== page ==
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United States v. Jarrell

United States District Court, W.D. Virginia, Abingdon Division

November 9, 2016

UNITED STATES OF AMERICA
v.
RONALD BOLEN JARRELL, Defendant.

          James P. Jones United States District Judge Jennifer R. Bockhorst, Assistant United States Attorney, Abingdon, Virginia, for United States; Brian J. Beck, Assistant Federal Public Defender, Abingdon, Virginia, for Defendant.

          OPINION AND ORDER

          James P. Jones United States District Judge.

         Ronald Bolen Jarrell, previously sentenced by this court following his guilty plea to illegal possession of a firearm, 18 U.S.C. § 922(g), has filed a motion under 28 U.S.C. § 2255, contending that his sentence under the provisions of the Armed Career Criminal Act (“ACCA”), 18 U.S.C. § 924(e), is invalid. For the reasons that follow, I will deny the motion.

         I.

         At his sentencing on April 15, 2004, Jarrell was found by the court to be an armed career criminal pursuant to the ACCA. The ACCA provides that a person convicted of a violation of § 922(g), who “has three previous convictions by any court . . . for a violent felony or a serious drug offense . . . shall be . . . imprisoned not less than fifteen years.” 18 U.S.C. § 924(e)(1).

         As shown by the probation officer's Presentence Investigation Report (“PSR”), Jarrell had been previously convicted of three Virginia felony burglaries, one offense occurring in 1991 and two on different dates in 2001. (PSR ¶¶ 30, 32, 34.) No objection was made to the probation officer's recommendation in the PSR that Jarrell be sentenced as an armed career criminal. He was sentenced to 180 months imprisonment. He did not appeal.

         Thereafter, on November 22, 2006, Jarrell filed a pro se § 2255 motion, contending that because the dwellings that he had been convicted of burglarizing were unoccupied, the convictions were not valid ACCA predicates. The motion was denied on the ground that his prior burglary convictions “clearly [met] the Taylor [v. United States, 495 U.S. 575 (1990)] definition of a violent felony.” Jarrell v. United States, No. 7:06CV00690, 2006 WL 3487630, at *2 (W.D. Va. Dec. 2, 2006).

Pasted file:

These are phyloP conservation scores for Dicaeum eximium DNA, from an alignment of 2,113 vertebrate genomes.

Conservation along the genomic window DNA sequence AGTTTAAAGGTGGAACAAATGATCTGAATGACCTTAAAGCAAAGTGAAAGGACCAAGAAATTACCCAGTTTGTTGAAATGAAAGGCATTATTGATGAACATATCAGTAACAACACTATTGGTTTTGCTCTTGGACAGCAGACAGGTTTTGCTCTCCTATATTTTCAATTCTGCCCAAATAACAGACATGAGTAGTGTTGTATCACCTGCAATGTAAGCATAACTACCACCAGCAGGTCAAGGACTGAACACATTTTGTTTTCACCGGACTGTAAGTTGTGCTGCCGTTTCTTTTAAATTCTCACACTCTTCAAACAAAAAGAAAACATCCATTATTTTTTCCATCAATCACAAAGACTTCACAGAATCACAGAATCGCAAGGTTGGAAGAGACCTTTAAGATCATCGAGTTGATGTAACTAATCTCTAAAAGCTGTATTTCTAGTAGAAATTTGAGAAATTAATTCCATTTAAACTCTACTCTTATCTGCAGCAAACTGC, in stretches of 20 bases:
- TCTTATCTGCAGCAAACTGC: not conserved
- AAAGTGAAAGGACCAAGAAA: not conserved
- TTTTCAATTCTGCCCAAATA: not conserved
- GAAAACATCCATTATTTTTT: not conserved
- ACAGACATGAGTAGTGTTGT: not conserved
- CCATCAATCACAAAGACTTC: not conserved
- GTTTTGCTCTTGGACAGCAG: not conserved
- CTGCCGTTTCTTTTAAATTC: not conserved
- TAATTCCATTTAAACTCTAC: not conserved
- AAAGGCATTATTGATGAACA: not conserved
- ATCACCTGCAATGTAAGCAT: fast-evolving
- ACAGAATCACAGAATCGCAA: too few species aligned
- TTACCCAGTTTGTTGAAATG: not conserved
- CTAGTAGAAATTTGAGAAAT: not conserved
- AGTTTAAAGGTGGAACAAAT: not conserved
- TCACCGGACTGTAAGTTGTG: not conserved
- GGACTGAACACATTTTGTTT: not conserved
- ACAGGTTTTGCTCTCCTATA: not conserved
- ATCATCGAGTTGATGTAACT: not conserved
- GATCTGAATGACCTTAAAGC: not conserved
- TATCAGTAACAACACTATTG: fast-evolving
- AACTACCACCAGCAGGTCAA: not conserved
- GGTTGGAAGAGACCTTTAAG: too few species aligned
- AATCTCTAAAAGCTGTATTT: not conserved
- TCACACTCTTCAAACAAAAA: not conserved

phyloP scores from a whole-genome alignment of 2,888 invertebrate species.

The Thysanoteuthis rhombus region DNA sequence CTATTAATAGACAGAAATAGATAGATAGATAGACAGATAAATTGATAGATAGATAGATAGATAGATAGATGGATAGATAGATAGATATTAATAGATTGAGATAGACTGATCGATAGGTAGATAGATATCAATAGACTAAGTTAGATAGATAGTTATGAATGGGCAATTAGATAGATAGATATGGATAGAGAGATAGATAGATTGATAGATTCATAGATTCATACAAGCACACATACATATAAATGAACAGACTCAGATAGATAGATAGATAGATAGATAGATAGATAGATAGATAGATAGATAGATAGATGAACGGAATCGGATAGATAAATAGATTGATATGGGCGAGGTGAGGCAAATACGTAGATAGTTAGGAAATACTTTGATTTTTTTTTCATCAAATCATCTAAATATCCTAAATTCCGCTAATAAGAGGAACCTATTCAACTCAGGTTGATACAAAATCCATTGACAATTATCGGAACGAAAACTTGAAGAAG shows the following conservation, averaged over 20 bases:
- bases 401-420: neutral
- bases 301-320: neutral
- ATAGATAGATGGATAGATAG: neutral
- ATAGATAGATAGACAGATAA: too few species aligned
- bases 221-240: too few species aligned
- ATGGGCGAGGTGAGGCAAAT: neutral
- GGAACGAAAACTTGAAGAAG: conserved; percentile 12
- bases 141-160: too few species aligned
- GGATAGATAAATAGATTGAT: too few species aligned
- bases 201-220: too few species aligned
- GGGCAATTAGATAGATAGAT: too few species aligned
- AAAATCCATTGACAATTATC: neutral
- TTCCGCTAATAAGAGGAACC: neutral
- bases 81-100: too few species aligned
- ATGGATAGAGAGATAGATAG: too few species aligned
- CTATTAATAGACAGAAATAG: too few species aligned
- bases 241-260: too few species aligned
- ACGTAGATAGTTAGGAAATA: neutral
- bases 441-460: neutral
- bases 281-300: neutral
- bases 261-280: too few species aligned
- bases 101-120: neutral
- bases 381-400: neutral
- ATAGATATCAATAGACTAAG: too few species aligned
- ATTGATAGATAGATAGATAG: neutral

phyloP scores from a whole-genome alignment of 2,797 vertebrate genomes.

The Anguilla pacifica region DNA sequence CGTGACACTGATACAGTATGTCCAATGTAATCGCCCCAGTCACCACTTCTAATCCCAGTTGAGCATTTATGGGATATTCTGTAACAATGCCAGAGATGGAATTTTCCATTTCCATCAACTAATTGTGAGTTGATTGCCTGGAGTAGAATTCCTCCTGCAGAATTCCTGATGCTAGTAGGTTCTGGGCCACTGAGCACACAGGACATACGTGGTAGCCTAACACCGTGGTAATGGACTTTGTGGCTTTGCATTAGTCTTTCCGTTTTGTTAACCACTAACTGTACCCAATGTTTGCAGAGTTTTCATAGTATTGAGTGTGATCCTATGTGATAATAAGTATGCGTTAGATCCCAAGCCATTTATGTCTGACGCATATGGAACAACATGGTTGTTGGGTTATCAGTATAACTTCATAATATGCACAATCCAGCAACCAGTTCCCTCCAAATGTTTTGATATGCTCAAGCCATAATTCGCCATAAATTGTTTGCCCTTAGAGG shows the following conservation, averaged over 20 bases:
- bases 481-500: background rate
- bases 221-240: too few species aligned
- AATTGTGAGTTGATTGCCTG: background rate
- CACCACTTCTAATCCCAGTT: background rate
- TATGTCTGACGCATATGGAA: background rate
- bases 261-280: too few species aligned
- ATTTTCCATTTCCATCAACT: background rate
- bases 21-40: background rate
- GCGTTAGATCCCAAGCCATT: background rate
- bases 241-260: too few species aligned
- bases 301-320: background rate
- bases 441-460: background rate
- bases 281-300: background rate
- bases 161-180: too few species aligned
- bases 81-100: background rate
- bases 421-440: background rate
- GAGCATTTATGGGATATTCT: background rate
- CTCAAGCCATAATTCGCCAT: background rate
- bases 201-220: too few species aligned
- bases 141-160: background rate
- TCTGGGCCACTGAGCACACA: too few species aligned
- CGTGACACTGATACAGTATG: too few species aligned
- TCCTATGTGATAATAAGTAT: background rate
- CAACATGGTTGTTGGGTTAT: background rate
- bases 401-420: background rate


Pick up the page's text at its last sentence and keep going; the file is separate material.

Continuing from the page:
On September 8, 2015, following Johnson v. United States, 135 S.Ct. 2551 (2015), the Federal Public Defender for this district was appointed by the court to represent Jarrell in connection with a possible § 2255 motion. On May 12, 2016, the Federal Public Defender filed in the court of appeals an Application for Leave to File a Successive Motion Under 28 U.S.C. § 2255 on Jarrell's behalf, together with a proposed § 2255 motion. The court of appeals granted the application and transferred the § 2255 motion for filing in this court. In re Jarrell, No. 16-736 (4th Cir. June 3, 2016). The § 2255 motion asserts that Jarrell's Virginia burglary convictions were invalid predicates for his ACCA sentence.

         The government has filed a Motion to Dismiss the defendant's § 2255 motion. The issues have been fully briefed and are ripe for decision.[1]

         II.

         Prior to Johnson, the term “violent felony” was defined as any crime punishable by imprisonment for a term exceeding one year . . . that -

(i) has as an element the use, attempted use, or threatened use of physical force against the person of another; or
(ii) is burglary, arson, or extortion, involves use of explosives, or otherwise involves conduct that presents a serious potential risk of physical injury to another.

18 U.S.C. § 924(e)(2)(B). The first clause is referred to as the “force clause.” The first portion of the second clause is known as the “enumerated crime clause.” The second portion of that clause (“or otherwise involves conduct that presents a serious potential risk of physical injury to another”) is called the “residual clause” and was found to be unconstitutionally vague in Johnson. The force and enumerated crime clauses were untouched by Johnson. The holding in Johnson was ...


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